So far, the solution my parent company has employed which seems to work is forcing a 'route add' for 172.16.64.0 mask 255.255.255.0 to point directly to the Firewall that the remote locations are vpn tunneling through, which is 172.16.1.43. What I could not find, however, is why would this route add on the ISA server, even in its not so great configuration, would cause such a heavy delay in proxy traffic to an address where internal network is defined, the internal nic has a gateway to reference it, but still requires a route add to direct the traffic to where it needs to be in a more timely manner.
So, technically, I should not have the subnets in question I am defining as my 'Internal' Network defined beyond just the standard 'All but Local Host'... And when defining the handling of certain ranges, I should be using Computer Sets...
IE: I know my Remote Machines will be at this 172.16.64.x range, if they go to any range outside my 172.16.0.0 mask 255.255.192.0 range, I then check the other conditions... Under networks, Network Rules, do I specify how it routes the information or should it already be handled from how Internal is handled?
From: United Kingdom
Nope, your internal network object should look like the above picture.
If you need to define rules to allow access to and from ISA, you can then use address ranges, subnet or computer sets - just leave the ISA internal network object as per the default single NIC setup.
With a single network card, ISA cannot be a "router" hence will send all traffic to it's default gateway just like any other host...ISA can therefore only control traffic to and from itself and provide proxying for HTTP, HTTPS and FTP over HTTP - it cannot act are a firewall and permit/deny traffic from one interface to another.
< Message edited by Jason Jones -- 26.Aug.2008 6:58:08 PM >
Well, here's the thing. We aren't trying to treat it as a router, we are trying to treat it as a standalone Proxy server. Like I said before, with our normal LAN, the response time between Client computer to the Proxy server is reasonable. However, with the remote locations, where they are at the 172.16.64.x subnet, it is extremely slow. Unless you put in the 'route add' for 172.16.64.x to point to 172.16.1.43, which is our firewall, nothing improves the situation. With the NIC already defined with a 172.16.0.10 default gateway, one would think that this is implicitly implied to have 172.16.0.10 handle where it needs to go either if we have it set the way you stated or just having only the subnets in question defined as the internal addresses.
Also, can you define the traffic flow (e.g. path taken) for me from a remote site user in terms of routers, firewall, ISA etc...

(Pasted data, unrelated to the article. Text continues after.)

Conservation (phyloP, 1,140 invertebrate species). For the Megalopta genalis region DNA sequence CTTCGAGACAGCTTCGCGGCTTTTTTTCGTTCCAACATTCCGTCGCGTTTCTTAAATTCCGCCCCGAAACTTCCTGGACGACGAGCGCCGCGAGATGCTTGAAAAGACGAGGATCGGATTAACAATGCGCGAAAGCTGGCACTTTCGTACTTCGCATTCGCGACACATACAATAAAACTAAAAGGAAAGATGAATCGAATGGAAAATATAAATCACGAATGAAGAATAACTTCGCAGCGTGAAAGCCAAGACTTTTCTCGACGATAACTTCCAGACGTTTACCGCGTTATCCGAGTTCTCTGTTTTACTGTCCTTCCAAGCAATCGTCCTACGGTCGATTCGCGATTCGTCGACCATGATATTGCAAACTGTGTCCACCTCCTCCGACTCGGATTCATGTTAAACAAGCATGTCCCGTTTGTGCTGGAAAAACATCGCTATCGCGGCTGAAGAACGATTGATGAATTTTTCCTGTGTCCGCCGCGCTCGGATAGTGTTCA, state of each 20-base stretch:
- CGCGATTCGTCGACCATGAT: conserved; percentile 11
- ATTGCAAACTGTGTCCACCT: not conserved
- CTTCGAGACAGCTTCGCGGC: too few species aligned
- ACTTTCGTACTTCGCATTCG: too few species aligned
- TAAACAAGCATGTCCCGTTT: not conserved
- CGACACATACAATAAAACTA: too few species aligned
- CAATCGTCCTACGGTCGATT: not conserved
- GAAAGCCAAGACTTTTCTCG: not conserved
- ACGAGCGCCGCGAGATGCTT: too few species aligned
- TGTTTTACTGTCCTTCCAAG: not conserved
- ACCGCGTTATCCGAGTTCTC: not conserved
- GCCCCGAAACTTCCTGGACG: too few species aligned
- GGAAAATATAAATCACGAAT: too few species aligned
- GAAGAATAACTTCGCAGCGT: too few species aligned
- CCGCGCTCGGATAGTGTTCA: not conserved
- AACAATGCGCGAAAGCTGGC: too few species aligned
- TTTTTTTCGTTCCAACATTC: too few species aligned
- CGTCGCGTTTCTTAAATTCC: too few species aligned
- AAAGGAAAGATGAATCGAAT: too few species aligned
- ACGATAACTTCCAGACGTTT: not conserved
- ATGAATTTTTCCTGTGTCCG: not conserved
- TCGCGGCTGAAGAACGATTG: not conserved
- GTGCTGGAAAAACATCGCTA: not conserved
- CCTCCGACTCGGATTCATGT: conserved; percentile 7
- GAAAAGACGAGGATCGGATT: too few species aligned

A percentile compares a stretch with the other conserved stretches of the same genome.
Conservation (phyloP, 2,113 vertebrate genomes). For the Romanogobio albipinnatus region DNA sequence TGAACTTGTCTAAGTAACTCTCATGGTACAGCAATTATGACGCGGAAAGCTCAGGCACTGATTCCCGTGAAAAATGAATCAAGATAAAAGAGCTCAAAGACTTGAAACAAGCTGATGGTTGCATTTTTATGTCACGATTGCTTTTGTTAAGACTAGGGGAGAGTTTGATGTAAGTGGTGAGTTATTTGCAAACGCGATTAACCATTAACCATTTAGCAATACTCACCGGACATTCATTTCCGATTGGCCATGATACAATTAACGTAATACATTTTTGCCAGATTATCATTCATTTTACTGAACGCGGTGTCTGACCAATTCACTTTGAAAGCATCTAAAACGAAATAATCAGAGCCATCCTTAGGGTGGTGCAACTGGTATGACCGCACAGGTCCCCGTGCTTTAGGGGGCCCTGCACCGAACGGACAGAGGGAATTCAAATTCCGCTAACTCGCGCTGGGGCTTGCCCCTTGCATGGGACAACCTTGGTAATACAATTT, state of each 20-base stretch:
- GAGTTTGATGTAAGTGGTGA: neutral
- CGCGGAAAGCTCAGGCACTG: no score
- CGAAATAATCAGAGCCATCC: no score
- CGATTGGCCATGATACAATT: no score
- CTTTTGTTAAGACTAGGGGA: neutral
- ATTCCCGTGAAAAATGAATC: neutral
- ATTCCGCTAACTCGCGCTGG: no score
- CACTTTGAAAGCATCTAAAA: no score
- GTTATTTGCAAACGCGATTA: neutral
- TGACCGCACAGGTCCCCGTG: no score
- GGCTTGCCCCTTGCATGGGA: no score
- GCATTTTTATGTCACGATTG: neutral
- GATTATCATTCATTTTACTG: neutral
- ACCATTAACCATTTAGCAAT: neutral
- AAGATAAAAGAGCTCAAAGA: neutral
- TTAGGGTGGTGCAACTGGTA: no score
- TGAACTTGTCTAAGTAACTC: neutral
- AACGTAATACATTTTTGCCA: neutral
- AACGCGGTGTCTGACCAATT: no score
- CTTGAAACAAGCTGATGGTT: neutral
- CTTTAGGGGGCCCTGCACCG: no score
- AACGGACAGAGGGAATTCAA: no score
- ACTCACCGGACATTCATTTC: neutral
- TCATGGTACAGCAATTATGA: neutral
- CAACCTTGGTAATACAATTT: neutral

Sorry, missed that Post... Here is how things technically should go for this environment.
Remote Location -> Cisco Pix (At Remote Location) -> Checkpoint Firewall (Local) -> ISA server
ISA server should technically be doing this:
ISA Server -> Internal Router (Determining where to go within the network, through one of the other Routers as we have another T1 to a specific subnet, namely the 172.18.0.0 one, or back to the Firewall for Outside Internet/Remote Location PIX)
So one would think that when a Remote computer does an Internet Explorer Web Browse to the ISA server, it gets funneled via the PIX to Checkpoint via VPN. From there, the Checkpoint FW sends the request to ISA server. The ISA server responds back.
Given 172.16.64.x is not part of the 172.16.0.0 mask 255.255.192.0 network, ISA has to inquire from Internal Router with "Where does this go?" based on the Internal NIC definition on the ISA server's physical nic that it should go to the default Gateway.
What we are seeing, however, is that unless you implicitly tell ISA Server that if there is traffic for 172.16.64.0 mask 255.255.255.0, go directly to Checkpoint Firewall. Otherwise, it seems to take LONGER for it to figure out that it needs to go to Checkpoint Firewall to direct information from ISA back to the Remote computers in question.
The other strange thing I noticed, was when I had a computer that was WITHIN the internal subnet of 172.16.0.0 mask 255.255.192.0, but logged in as one of the remote location's Domain UserID (Their Usernames and passwords are stored on the LAN's DC server), it almost behaved similarly doing 'refresh' of said content from the ISA server. This behavior lead me to believe it was something else, but at the same time, it doesn't explain to my why there was a necessity to tell the ISA server to go 'directly' to the Checkpoint Firewall for the Remote IP addresses when this should be handled by the ISA Server's Internal NIC's Gateway Definition, which points to a router that would also point it to the Checkpoint Firewall as the next logical route.